Let me introduce you to a fascinating man. His name was William Gladstone and he was four times Prime Minister of Great Britain. However, it’s not his political career I wish to tell you about – go to Google if you want that. It’s his addiction to books and his schemes for housing them that fascinate me.
In 1890 Gladstone published a little book called On Books and the Housing of Them in which he expounds his ideas for shelving books. Like many of us, he had more books than he had room for, so shelving was an eternal problem, especially as he sometimes purchased more books by the cartload. So, he devised plans for a shelving system that might “prevent the population of Great Britain from being extruded some centuries hence into the surrounding waters by the exorbitant dimensions of their own libraries”. He did detailed mathematical calculations to work out what could be fitted into a library 20 by 40 ft, with projecting bookcases 3 ft long, 12 inches deep and 9 ft high, along with tram tracks so that bookcases could be moved across the room or pulled out from amongst other cases. This system of rolling shelves is today used in the Bodleian, amongst other places, so it did prove extremely practical.
When the stresses of political life got too much for him, Gladstone retreated to his books (well, he also liked chopping down trees, or roaming London’s street talking to prostitutes, but we won’t delve into that here!). His own library at Hawarden Castle in Wales was named his ‘Temple of Peace’ and there he sat happily reading or roamed around arranging his books. He never entrusted the task of sorting his books to anyone else: “What man who really loves his books,” he asked, “delegates to any other human being, as long as there is breath in his body, the office of inducting them into their homes?”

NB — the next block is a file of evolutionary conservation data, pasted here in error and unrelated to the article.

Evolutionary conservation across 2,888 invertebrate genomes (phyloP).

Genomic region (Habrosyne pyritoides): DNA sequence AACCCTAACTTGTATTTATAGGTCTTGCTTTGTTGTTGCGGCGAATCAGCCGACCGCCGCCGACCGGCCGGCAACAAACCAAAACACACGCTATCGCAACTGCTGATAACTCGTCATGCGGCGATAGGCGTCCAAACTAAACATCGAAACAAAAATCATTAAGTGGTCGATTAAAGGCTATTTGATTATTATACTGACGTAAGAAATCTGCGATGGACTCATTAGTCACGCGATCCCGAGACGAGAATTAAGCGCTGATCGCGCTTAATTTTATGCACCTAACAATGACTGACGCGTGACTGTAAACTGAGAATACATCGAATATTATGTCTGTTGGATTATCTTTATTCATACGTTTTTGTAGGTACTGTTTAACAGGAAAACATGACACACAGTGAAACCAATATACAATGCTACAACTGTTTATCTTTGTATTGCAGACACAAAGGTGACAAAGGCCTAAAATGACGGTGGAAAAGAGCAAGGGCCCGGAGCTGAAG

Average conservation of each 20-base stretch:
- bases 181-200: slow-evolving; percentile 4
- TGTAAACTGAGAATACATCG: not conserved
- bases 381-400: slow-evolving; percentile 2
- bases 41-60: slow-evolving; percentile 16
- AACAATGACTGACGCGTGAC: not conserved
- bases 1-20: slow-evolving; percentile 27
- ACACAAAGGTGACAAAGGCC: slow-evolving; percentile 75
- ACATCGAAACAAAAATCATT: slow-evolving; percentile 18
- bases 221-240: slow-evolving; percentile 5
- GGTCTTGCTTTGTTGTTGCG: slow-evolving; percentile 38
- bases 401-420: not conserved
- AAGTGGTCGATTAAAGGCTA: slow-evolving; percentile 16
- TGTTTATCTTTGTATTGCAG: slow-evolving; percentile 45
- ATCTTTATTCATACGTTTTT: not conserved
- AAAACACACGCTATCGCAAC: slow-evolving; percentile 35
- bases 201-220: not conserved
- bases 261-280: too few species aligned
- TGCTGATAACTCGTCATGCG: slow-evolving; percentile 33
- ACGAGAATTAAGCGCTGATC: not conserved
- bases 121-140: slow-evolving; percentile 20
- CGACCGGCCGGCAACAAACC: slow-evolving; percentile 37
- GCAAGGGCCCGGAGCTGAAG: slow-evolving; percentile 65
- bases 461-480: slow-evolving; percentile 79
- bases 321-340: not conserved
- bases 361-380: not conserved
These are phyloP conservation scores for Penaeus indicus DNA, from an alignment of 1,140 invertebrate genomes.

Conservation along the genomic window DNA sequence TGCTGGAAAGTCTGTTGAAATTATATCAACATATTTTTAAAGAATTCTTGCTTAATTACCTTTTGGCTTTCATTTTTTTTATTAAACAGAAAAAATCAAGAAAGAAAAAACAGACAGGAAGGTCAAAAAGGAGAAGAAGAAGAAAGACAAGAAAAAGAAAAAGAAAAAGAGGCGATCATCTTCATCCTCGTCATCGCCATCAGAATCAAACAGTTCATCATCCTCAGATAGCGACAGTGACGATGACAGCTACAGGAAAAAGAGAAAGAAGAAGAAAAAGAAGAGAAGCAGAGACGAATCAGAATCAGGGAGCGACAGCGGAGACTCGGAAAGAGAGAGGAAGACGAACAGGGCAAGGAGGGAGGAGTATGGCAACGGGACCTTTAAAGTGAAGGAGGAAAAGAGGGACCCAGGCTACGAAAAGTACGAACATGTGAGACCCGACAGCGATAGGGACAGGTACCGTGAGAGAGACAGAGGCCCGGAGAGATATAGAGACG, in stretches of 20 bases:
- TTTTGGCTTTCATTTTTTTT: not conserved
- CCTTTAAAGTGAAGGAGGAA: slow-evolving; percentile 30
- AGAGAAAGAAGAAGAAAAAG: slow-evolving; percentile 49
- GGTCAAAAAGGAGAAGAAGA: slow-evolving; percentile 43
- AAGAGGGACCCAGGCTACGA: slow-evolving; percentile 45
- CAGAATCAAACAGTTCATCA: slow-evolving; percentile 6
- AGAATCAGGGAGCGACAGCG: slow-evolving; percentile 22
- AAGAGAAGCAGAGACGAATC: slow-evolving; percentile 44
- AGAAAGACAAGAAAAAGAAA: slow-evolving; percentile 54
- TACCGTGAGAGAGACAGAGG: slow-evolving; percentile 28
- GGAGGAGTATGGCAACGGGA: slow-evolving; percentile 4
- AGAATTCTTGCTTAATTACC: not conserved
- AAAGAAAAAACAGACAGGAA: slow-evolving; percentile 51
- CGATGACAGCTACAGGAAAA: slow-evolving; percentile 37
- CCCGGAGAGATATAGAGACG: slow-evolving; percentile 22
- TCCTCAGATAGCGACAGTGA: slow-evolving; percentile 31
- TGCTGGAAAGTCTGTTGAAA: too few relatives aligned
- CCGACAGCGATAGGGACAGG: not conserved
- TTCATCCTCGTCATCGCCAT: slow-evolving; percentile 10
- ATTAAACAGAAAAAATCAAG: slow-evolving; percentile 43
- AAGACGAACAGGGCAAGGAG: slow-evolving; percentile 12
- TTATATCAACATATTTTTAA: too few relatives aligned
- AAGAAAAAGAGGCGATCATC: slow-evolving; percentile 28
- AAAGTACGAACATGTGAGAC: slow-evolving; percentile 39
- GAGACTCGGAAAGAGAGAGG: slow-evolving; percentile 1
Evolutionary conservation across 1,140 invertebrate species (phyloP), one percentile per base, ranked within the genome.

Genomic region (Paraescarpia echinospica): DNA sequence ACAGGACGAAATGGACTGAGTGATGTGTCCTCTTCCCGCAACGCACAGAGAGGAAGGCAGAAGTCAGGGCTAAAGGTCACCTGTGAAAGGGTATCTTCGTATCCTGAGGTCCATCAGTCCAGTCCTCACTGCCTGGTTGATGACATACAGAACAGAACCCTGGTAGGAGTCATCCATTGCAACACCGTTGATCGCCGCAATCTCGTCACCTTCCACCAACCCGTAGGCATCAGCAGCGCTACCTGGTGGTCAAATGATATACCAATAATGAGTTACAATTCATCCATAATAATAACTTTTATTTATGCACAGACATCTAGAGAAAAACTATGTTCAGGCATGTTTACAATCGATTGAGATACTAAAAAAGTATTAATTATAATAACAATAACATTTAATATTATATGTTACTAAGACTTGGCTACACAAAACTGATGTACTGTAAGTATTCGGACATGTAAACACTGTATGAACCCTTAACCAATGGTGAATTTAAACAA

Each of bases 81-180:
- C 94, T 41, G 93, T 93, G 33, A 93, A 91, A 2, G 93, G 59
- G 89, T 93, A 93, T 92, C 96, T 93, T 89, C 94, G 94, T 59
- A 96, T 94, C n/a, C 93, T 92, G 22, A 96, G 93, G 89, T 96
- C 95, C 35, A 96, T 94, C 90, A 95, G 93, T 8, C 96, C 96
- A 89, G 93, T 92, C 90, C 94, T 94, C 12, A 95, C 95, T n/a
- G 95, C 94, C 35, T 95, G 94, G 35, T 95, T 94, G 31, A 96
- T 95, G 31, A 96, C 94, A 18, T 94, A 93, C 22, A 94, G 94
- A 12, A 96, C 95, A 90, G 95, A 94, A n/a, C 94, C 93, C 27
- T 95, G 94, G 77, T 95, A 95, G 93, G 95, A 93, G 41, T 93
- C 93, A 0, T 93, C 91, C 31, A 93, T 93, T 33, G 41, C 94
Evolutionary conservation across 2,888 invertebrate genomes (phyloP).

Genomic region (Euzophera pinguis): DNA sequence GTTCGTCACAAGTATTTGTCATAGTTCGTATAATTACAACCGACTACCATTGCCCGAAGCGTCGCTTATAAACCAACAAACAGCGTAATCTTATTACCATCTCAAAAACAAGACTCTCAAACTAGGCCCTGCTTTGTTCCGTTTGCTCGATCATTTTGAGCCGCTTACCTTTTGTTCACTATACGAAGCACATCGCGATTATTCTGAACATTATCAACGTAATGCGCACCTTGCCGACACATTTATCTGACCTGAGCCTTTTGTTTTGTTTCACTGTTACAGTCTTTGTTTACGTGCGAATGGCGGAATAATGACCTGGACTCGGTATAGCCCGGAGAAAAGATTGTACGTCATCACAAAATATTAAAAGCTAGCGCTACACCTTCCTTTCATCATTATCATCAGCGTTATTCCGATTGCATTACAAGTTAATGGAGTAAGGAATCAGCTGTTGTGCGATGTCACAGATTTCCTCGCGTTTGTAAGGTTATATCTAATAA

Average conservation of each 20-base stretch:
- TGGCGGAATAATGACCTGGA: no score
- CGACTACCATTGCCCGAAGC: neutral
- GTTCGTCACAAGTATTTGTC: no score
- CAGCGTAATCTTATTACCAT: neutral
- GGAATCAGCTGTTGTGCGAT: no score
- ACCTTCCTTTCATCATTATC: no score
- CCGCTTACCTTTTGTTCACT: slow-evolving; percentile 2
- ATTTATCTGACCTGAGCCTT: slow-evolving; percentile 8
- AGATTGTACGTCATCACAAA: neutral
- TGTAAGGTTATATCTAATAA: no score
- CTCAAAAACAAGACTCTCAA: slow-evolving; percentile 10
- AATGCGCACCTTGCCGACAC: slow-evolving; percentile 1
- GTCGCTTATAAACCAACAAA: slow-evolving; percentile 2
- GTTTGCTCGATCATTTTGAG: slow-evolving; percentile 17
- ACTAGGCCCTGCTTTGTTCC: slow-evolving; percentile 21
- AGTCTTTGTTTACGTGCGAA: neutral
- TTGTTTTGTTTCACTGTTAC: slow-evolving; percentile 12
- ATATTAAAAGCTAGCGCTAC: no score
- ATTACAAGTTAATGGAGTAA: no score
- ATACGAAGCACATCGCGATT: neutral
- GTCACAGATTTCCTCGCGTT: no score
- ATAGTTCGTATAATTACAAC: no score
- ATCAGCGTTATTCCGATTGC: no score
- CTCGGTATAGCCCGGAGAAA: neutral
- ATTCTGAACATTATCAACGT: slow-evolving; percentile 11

Before he died Gladstone endowed a library in the village of Hawarden, moved 20,000 of his own books there and placed every single one of them on the shelves himself, in the correct place. Parliament might have resisted his proposals, but his books were always obedient, and the sorting reduced the stress of his public career. He lived to be 88, in spite of many health problems – I suspect that the toil of working amongst his beloved books helped him reach that age in spite of his illnesses.
Did you know that you can actually go and sleep amongst Gladstone’s books? Gladstone’s Library is the UK’s only residential library and Britain’s only Prime Ministerial library – you can sleep there (it has 26 bedrooms), dine there (in its restaurant ‘Food for Thought’), hold a conference there, attend a service in its chapel, or just visit to look at the books. It holds more than 250,000 printed items and was established by Gladstone to “bring together books who had no readers with readers who had no books”. What a wonderful legacy!
I wish more political leaders would follow Gladstone’s excellent example. What do think? Do let me know in a comment.